We are freaks, outcasts, deviants.  We  arouse hostility and fear.  Unlike Bedlam today’s lunatic asylums do not attract tourists.  Nobody wanders through the wards laughing, joking, pointing at the inmates. But I  know that if they could they most certainly would. We are  protected by the thin veneer of civilisation.  But something tells me that in the years since Bedlam closed its doors, humanity hasn’t changed a bit.  The stage occupied by the mad has moved to that voyeur’s paradise: reality television.

The mentally Ill represent devastation.  Lives laid to waste by some invisible force over which we  have no control.  We do not follow the rules.  We do not obey instructions.  We are weak, we are feckless, they are helpless.  Our very presence corrupts society.  The industrious middle classes are the most hostile.  It is  not that they lack imagination.  It is not  that they are devoid of empathy.  Far from it.  They posses those qualities in abundance.  They understand more than they want to.

People are afraid because one day they know it could happen to them.  Like aerial bombardment.  No one knows who the missiles will hit next.  But they will never acknowledge that.  Not in a million years.

If you have a problem with this then please tell me why you have a problem with this. I need to hear alternative views.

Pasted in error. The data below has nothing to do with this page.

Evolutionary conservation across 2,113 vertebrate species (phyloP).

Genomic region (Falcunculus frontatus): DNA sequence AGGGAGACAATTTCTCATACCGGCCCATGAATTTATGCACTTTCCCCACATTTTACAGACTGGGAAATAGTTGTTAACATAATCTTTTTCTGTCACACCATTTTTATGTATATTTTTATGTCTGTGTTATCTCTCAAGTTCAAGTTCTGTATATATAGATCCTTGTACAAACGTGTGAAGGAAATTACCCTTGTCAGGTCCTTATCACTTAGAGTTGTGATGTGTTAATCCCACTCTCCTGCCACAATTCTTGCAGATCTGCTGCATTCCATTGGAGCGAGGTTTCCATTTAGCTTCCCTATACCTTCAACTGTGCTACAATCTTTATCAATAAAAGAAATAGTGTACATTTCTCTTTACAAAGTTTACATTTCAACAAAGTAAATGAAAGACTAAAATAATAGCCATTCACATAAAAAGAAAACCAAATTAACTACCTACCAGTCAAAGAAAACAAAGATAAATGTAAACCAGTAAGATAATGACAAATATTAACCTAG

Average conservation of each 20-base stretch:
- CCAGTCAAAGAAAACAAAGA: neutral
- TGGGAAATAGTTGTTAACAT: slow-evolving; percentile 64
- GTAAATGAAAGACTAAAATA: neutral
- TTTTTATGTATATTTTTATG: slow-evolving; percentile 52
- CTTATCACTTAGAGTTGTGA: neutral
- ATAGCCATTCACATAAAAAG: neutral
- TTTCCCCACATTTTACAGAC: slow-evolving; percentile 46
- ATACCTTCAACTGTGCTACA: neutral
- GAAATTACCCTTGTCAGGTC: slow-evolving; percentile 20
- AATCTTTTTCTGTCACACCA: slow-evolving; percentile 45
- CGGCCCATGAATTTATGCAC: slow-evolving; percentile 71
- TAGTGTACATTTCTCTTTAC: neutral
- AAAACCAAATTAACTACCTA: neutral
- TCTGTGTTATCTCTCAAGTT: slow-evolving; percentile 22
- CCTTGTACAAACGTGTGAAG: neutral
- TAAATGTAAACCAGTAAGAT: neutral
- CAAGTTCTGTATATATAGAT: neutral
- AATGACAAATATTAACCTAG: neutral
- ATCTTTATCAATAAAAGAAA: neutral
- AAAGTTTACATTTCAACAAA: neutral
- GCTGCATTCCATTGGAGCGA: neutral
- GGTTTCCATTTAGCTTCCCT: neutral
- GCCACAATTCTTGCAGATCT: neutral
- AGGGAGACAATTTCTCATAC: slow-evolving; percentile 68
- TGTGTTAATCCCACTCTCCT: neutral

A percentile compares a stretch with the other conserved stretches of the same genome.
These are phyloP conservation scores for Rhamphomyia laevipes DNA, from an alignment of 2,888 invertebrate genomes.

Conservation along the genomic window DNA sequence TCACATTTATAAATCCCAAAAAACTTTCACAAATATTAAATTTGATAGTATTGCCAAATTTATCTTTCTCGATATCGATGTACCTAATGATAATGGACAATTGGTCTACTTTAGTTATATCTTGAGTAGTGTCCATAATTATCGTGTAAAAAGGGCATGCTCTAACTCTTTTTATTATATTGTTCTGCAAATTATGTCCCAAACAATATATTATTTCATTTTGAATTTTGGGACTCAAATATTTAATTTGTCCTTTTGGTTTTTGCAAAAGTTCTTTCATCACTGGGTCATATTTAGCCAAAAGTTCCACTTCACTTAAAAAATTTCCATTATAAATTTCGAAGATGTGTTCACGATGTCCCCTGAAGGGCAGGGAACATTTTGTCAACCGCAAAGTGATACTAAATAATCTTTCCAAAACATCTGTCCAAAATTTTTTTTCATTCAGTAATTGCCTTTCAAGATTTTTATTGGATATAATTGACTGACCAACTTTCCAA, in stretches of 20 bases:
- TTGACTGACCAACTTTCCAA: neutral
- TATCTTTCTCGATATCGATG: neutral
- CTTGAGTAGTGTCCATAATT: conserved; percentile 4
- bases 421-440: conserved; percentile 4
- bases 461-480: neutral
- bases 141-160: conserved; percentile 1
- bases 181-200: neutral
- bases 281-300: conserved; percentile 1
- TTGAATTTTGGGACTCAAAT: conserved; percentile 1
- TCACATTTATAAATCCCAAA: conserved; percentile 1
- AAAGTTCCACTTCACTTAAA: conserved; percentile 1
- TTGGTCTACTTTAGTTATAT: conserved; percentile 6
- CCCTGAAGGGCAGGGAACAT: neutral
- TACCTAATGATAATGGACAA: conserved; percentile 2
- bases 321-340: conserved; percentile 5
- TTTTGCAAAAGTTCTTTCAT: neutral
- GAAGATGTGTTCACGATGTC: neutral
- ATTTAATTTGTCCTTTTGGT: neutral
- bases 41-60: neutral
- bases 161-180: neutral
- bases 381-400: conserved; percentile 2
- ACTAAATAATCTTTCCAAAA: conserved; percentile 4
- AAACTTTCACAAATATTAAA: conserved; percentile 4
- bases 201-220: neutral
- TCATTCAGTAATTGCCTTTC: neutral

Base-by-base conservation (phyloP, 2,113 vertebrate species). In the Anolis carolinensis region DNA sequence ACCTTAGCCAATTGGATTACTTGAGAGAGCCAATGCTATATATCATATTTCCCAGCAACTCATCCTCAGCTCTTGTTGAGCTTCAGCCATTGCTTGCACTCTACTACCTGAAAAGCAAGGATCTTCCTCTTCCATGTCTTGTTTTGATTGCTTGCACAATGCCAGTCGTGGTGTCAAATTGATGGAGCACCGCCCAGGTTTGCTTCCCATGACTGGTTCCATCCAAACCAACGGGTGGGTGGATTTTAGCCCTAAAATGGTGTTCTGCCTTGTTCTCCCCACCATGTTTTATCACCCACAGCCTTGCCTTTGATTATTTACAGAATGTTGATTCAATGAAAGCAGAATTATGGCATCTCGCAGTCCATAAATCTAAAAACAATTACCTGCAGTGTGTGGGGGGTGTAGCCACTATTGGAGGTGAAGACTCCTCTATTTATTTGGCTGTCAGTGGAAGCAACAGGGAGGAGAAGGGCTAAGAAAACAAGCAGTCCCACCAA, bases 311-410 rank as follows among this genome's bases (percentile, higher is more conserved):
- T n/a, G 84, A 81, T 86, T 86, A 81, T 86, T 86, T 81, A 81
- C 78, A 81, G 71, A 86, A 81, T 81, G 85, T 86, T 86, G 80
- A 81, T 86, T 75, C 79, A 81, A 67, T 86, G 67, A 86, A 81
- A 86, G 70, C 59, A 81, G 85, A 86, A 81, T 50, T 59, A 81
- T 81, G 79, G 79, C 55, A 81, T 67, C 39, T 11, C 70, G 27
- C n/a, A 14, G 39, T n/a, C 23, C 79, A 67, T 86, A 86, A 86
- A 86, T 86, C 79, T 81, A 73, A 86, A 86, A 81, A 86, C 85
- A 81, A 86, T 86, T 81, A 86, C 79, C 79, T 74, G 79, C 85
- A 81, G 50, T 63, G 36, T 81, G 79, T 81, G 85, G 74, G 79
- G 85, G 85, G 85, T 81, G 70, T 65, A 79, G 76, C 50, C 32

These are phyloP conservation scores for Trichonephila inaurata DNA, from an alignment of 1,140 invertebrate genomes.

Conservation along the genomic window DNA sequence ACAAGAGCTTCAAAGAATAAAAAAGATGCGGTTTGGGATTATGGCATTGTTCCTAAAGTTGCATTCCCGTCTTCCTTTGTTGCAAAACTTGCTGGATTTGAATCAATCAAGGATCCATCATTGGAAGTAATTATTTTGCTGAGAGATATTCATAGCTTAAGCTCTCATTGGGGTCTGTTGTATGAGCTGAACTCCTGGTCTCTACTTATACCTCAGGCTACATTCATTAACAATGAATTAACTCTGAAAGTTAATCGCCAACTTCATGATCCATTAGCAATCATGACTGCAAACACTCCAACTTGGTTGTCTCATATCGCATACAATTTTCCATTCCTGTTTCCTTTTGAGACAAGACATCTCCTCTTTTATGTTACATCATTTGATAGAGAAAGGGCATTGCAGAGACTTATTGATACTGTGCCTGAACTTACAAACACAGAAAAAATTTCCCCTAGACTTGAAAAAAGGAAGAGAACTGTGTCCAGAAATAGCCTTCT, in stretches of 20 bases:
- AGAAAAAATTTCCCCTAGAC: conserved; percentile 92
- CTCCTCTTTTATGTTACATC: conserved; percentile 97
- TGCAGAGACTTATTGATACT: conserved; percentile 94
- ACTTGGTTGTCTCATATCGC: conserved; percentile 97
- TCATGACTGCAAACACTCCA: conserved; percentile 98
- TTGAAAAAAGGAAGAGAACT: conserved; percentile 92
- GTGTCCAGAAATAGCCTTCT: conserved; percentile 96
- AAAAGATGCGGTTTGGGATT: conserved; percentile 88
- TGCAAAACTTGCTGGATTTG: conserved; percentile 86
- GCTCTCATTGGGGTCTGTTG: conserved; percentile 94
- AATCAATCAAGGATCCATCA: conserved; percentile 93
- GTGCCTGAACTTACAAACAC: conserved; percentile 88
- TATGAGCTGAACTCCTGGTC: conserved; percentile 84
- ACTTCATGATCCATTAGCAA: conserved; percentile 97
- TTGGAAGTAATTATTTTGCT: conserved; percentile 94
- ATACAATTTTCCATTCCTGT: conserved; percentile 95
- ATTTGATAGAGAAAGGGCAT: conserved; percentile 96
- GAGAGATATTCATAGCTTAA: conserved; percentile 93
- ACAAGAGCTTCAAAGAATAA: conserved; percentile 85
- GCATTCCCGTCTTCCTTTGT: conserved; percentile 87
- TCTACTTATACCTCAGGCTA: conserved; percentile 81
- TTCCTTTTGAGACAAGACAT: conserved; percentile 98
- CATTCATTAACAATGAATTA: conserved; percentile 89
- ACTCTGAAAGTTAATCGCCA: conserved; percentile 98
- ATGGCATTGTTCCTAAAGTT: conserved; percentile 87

January 18, 2017

The Old Library

December 13, 2016



Recently I returned to the city in which I spent my childhood: Birmingham. Now, when I actually lived there I hated it but if you have been absent from a place for a decade or more something called nostalgia kicks in. Of course everything had changed. The city center has altered beyond recognition. It was grotesque before and it is even more so now. The city architects deserve high praise because I never thought such a feat was possible.

But here I shall focus on suburbia. My mother has moved to a flat nearer Worcester than the city centre. From her living room there is a magnificent view of the surrounding countryside. Here some things have remained the same. The Catholic Church is still there, along with the accompanying primary school. But the one thing has changed and it is the one thing I loved the most: the old children’s library located just around the corner from my old semi-detached childhood home.

A few years ago it was sold to the highest bidder and is now someone’s home. It is a listed building so at least its facade remains untouched. This is something to be thankful for.

Every year of my childhood the first fortnight of January saw snowfall so deep the schools were forced to close and we would be sent home. For one glorious week I would spend my days ploughing through the contents of the Old Library.  In my bedroom on the upper floor of a house with no central heating I would devour book after book, on my bed, propped up against plump pillows, huddled beneath the quilt, hot water bottle clutched to my chest, sipping from a mug of hot, sweet tea. For a while I was in paradise.

I do not know if there were any protests against the closure of The Old Library.  Firmly ensconced in another city, I did not find out about the building’s change in status until several years after it had occurred.  As I pass by the Old Library I remember that it was once my second home.  Memories come flooding into my mind: the red headed librarian called Jenny, the smell of the polished wooden floor, shafts of light streaming through the windows highlighting the dust on the book-lined shelves.

I have a strong urge to knock on the door. I wonder what kind of family live there now. I can only hope they are happy there, even though they have stolen ‘my’ library 😀

Antidote to Winter

November 18, 2016